Rāhula was the only son of Prince Siddhattha and Princess Yasodharā. He was born on the day when Prince Siddhattha decided to renounce the world. The happy news of the birth of his infant son was conveyed to him when he was in the park in a contemplative mood. Contrary to ordinary expectations, instead of rejoicing over the news, he exclaimed ‘Rāhu jāto, bandhanam jātam – A Rahu is born, a fetter has arisen!’ Accordingly the child was named Rāhula by King Suddhodana, his grandfather.

Rāhula was brought up as a fatherless child by his mother and grandfather. When he was seven years old, the Buddha
visited Kapilavatthu for the first time after His Enlightenment. On the seventh day after His arrival Princess Yasodharā gaily
dressed up young Rāhula and pointing to the Buddha, said –
“Behold, son, that golden coloured ascetic, looking like Brahmā, surrounded by twenty thousand ascetics! He is your father, and He had great treasures. Since His renunciation we do not see them. Go up to him and ask for your inheritance, and say – “Father, I am the prince. After my consecration I will be a universal monarch. I am in need of wealth. Please give me wealth, for the son is the owner of what belongs to the father.”

Innocent Rāhula came to the Buddha’s presence, and asking for his inheritance, as advised by his mother, very affectionately said: “O ascetic, even your shadow is pleasing to me.”

After the meal the Buddha left the palace and

Rāhula followed Him, saying –
“Give me my inheritance” and uttering
much else that was becoming. Nobody attempted to stop him. Nor did the Buddha prevent him from following Him. Reaching the park the Buddha thought: “He desires his father’s wealth, but it goes with the world and is full of trouble. I shall give him the sevenfold noble wealth which I received at the foot of the Bodhi tree, and make him an owner of a transcendental inheritance. He called Venerable Sāriputta and asked him to ordain little Rāhula.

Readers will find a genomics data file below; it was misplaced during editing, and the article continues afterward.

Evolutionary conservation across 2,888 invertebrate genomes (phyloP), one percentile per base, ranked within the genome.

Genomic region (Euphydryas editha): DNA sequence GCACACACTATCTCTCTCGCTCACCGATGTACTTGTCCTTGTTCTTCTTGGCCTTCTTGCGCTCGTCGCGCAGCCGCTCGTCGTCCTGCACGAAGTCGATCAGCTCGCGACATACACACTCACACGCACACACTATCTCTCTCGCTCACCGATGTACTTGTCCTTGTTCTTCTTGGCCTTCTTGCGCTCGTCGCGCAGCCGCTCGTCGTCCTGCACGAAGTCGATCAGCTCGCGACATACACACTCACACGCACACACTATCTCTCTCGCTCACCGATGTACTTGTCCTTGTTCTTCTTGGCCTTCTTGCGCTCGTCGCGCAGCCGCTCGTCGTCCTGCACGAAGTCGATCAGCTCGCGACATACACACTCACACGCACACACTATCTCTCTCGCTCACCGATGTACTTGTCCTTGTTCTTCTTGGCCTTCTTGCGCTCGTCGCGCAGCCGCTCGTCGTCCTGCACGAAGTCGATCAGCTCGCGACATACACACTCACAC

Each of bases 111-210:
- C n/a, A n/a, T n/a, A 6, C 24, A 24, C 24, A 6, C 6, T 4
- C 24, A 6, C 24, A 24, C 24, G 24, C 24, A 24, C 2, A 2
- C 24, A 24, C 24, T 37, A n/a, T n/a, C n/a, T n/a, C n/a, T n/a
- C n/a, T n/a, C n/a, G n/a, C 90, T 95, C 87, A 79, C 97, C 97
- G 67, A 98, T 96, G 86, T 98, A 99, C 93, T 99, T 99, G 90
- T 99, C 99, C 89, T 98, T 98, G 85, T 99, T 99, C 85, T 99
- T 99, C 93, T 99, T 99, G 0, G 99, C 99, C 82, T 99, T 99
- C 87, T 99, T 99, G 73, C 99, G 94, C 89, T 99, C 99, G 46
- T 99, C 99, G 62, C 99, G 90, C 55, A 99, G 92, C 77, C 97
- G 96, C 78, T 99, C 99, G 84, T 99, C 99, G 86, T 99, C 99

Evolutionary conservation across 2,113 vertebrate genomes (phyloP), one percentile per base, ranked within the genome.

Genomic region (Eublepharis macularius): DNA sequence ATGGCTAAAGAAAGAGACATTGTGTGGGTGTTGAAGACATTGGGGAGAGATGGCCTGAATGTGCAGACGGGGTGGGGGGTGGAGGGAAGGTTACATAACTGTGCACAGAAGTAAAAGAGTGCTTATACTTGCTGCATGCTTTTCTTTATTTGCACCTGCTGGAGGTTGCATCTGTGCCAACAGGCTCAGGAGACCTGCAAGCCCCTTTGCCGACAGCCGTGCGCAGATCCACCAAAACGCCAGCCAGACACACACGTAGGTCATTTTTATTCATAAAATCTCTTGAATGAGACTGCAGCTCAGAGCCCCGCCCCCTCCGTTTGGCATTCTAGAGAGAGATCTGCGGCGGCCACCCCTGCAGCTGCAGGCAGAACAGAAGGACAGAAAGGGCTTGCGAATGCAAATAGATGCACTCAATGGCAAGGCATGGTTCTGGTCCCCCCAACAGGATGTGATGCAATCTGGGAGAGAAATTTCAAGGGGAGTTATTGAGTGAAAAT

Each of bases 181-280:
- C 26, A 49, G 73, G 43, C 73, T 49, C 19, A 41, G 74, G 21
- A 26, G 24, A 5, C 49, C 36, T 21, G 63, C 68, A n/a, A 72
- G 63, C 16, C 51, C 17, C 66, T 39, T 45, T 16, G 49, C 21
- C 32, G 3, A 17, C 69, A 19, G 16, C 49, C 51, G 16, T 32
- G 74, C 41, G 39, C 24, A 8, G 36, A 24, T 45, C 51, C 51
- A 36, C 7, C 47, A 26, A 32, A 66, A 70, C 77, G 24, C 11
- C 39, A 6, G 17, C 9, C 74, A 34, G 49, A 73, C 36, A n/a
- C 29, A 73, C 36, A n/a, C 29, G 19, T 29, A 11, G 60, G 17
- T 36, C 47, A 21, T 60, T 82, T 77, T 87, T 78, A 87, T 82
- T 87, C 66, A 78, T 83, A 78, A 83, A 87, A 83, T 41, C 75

Rāhula, who was then only seven years of age, was admitted into the Noble Order.
King Suddhodana was deeply grieved to hear of the unexpected ordination of his beloved grandson. He approached the Buddha and, in humbly requesting Him not to ordain any one without the prior consent of the parents, said “When the Lord renounced the world it was a cause of great pain to me. It was so when Nanda renounced and especially so in the case
of Rāhula. The love of a father towards a son cuts through the skin, (the hide), the flesh, the sinew, the bone and the marrow.
Grant, Lord, the request that the Noble Ones may not confer ordination on a son without the permission of his parents.”

The Buddha readily granted the request, and made it a Vinaya rule.

How a young boy of seven years could lead the Holy Life is almost inconceivable. But Sāmanera (Novice) Rāhula, cultured,
exceptionally obedient and well-disciplined as he was, was very eager to accept instruction from his superiors. It is stated